Love dreaming & other poems consists of forty poems that range across the personal and historical terrain of Aboriginal reality, and unfold through observations and events. What emerges is a lyrical but powerfully rhetorical voice in control of the diverse terrain of these poems. The poems become affective outpourings of the utmost necessity. There is time to linger, even to enjoy, but the urgency of history as lived reality reverberates: a poem such as ‘Wildflowers’ disallows any facile European appreciation of landscape as pure. The very country is haunted. In three short but intense stanzas, Cobby Eckermann refigures white Australian appropriation of Indigenous space as brutal in hope and intention: murder and misappropriation affect everyone. The final stanza demonstrates how ‘Wildflowers won’t grow / where bone powder / lies’.
Cobby Eckermann articulates the trauma of cultural negotiation, even as she moves in a white world, not as the loss of her Aboriginal identity but as its utter necessity. Thus, in ‘Tears for Mum’, she asks:
Mum can I cry at your funeral, can I wail Like I do out bush, can I walk the aisle in ochre Can you tell the other kids that this is okay, this is What I need, the way we grieve, proper way out bush
However, Cobby Eckermann is no articulator of idealised connection to country and language. She picks at the scab of overdetermined connection. For Cobby Eckermann, disconnected at birth from her own family network, reconnection becomes a series of meaningful events. Yet not all happenings are meaningful connections to culture. The poem ‘2 Pelicans’ suggests the over-determination of naïve connection, the anxiety of connection. It is an initial separation from the natural arc of one’s connection to kin that lies at the root of over-connection; it is the alienated damage that only division in the first place inflicts:
I drive out to Amoonguna to tell family he is right I sit down with his Aunty, round the campfire, in the night I ask her to explain the pelicans and the meaning of the sign She laughs and whispers ‘Arrangkwe just 2 pelicans in the sky!
Cobby Eckermann also considers how this process of naïve connection works in the other direction, where others assume an idealised stance of smug innocence in relation to Indigenous dispossession. Thus, in ‘Killing Fields’, a guide’s voyeuristic attempt at facile connection with the speaker becomes an ironic comment on insistence and refutation and the bankruptcy of denial. Space is so saturated in Aboriginal dispossession that lack of killings in a particular place is no measure of blamelessness:
why? do you feel something? she asks with trepidation. nah! I say it’s just that they got killed every other place I been to. not here she smiles with pride.
Throughout Love dreaming & other poems, Cobby Eckermann pushes what poetry can do: the lyrical mode is as much emblematic of hope as affective. The lyrical outpouring of ‘Messages’ ends: ‘Every wild flower that blooms in this desert of red / is a signpost of hope / for my People’. In this ending, there is the spatially marked reality of utter connection and absolute resilience. This resounds more personally in ‘First Time (I Met My Grandmother)’:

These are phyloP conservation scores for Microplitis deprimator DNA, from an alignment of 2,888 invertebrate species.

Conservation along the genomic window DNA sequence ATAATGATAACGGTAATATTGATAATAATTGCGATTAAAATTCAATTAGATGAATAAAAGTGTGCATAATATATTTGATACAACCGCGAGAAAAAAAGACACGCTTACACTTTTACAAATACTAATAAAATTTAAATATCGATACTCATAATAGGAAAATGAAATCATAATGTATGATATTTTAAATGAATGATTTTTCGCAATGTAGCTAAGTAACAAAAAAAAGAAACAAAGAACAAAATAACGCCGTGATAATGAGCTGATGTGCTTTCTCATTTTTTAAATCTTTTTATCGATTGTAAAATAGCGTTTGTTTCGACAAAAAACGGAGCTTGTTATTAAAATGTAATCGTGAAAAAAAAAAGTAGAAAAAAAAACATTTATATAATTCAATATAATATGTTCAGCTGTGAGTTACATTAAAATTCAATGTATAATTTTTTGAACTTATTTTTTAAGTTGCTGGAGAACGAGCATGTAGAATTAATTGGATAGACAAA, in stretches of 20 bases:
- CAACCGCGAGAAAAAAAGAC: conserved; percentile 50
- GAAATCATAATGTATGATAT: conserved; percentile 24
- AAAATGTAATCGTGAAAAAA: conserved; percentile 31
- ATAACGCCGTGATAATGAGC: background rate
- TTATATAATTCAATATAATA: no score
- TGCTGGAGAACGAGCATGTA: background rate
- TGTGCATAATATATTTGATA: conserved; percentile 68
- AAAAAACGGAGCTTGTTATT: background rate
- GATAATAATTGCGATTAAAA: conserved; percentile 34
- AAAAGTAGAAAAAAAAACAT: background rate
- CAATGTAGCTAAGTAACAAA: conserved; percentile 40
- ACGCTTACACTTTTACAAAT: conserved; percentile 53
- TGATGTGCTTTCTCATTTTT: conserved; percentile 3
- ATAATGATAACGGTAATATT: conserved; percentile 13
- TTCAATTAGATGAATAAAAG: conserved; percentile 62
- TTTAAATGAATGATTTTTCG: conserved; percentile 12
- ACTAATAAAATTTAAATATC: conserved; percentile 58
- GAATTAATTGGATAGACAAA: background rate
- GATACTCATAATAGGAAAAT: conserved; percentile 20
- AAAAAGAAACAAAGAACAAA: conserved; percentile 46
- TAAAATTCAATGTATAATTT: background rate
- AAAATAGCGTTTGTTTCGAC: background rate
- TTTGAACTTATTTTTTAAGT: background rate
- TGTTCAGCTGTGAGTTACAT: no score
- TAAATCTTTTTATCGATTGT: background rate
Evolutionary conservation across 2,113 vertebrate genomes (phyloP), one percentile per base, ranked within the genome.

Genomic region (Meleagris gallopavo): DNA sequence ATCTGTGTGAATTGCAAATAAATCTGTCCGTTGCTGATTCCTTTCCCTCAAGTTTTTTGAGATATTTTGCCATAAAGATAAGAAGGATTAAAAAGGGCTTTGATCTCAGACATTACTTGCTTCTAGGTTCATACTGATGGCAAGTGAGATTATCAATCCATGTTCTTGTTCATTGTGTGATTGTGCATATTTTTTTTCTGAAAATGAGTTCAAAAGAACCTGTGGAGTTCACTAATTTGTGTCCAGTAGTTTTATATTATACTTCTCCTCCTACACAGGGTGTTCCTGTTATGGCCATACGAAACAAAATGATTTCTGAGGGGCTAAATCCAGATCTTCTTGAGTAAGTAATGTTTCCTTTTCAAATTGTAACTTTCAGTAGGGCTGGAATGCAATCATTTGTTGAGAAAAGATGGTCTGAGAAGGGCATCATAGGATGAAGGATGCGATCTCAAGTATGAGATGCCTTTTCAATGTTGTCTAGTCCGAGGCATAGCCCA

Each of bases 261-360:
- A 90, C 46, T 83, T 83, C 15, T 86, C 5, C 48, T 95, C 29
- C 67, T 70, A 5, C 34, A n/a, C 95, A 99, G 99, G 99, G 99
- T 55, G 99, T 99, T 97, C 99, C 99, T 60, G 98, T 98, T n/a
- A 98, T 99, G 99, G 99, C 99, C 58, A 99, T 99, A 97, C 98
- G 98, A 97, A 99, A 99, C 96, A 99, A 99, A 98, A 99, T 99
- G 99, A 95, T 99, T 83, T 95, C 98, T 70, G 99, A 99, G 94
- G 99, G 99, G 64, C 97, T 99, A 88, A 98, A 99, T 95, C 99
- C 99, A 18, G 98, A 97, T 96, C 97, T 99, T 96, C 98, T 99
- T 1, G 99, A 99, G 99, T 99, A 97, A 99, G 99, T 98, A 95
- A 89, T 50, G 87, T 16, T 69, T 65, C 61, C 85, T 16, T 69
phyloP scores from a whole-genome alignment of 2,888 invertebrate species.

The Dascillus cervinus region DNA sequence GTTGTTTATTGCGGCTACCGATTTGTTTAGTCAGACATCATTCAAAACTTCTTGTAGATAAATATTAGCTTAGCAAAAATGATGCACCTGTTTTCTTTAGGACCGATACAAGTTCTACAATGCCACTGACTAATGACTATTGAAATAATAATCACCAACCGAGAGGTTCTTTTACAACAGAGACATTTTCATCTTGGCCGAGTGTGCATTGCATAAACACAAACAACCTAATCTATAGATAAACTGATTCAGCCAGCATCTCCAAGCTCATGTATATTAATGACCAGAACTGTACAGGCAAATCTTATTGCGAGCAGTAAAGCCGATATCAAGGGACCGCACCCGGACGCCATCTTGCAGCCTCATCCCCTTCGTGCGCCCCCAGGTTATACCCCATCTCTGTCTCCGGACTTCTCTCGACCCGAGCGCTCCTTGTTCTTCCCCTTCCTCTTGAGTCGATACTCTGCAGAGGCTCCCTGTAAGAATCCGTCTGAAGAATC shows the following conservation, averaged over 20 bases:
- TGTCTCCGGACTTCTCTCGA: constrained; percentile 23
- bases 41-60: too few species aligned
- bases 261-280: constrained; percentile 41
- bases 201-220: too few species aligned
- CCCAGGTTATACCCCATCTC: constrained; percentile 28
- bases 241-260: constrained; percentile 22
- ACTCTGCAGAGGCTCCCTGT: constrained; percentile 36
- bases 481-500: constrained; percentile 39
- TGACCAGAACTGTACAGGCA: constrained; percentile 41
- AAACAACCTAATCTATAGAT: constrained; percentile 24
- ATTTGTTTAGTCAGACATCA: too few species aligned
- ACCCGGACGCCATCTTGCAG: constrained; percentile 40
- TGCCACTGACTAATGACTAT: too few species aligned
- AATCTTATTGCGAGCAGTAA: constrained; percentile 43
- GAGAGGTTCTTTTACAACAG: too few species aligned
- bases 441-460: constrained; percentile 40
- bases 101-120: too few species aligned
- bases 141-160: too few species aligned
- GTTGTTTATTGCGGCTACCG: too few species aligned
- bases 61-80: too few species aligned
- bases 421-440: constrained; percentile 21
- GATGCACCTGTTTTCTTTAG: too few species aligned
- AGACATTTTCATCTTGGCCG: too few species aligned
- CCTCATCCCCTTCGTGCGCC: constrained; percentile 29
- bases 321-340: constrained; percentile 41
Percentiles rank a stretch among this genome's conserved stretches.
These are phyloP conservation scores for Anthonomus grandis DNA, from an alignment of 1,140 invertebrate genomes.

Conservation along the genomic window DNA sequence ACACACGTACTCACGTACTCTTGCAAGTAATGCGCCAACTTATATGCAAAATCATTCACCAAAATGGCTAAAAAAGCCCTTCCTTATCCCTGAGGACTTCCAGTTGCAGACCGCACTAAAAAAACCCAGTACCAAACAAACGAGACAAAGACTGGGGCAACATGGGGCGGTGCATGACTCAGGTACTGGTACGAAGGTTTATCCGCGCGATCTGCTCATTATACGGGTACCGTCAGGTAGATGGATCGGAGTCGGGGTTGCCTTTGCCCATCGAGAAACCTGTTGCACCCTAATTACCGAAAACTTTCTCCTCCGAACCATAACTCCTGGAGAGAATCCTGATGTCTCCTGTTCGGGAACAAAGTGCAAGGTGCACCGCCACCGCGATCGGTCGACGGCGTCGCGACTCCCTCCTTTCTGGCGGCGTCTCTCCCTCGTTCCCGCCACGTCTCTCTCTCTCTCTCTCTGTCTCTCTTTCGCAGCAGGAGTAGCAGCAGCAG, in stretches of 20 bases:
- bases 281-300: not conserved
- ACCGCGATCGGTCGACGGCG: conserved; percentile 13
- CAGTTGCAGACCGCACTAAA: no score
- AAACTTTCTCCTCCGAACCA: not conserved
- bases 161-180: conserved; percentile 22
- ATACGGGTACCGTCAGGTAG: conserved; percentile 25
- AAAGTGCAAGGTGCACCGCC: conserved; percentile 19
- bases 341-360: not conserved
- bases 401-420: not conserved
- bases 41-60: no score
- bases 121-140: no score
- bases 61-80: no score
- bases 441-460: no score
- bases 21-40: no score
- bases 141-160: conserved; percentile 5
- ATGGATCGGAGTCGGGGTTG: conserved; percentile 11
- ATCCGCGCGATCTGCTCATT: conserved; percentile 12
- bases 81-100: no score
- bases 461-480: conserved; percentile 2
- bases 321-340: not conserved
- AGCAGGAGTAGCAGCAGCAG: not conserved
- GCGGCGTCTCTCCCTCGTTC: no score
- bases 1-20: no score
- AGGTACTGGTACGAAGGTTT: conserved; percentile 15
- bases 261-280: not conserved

I understand my feelings now, tears push behind my eyes I’ll sit on this soil anytime, and brush away them flies I’ll dance with mob on this red land, munda wiru place I’ll dance away those half-caste lies, ‘cos I got my Nana’s face.
The collection also explores the continuing paternalism of Australian political intervention in Aboriginal life through such strong poems as ‘Intervention Allies’, ‘40 Year Lease’ and ‘Intervention Pay Back’. As I have said, other poems such as ‘First Time (I Met My Grandmother)’ and ‘Circles & Squares’ – remarkable poems in a lyrical yet forceful language – explore a personal journey of reconnection. Poems such as ‘The Mountain’ articulate a spatial connection unfolding:
That mountain is watching me, always dragging my eyes back around to grasp its view. What is it showing me? What do I learn?
To try to interpret such a poem in some reductive epistemological fashion is to miss an opportunity to let this and other poems in the collection, such as ‘Shrine’ or ‘Dingo Eye’, speak in their own language. There is a relationship that must be allowed to rest between the speaker and the mountain. Something is beyond the reach of western epistemology. It is not an instant of a romanticised ego disappearing into the landscape, but of a profound listening in which the speaker says:
I sit and I watch and I wait.
While Cobby Eckermann does not write wholly in Aboriginal English, she certainly uses it in Love dreaming & other poems in poems such as ‘First Time (I Met My Grandmother)’, ‘Little Bit Long Time’, and ‘Town Camp’. She draws on Aboriginal language in poems like ‘Ngankari’ and ‘Sunrise’, and combines linguistic registers in poems like ‘A Parable’, ‘Intervention Pay Back’ and ‘Yabun’. These poems show how her poetry crosses the monolingual border of Australian English – itself exceeding the borders of British English – to perform Aboriginal identity at the level of language itself. It is a fluidity of language that appears across all three works.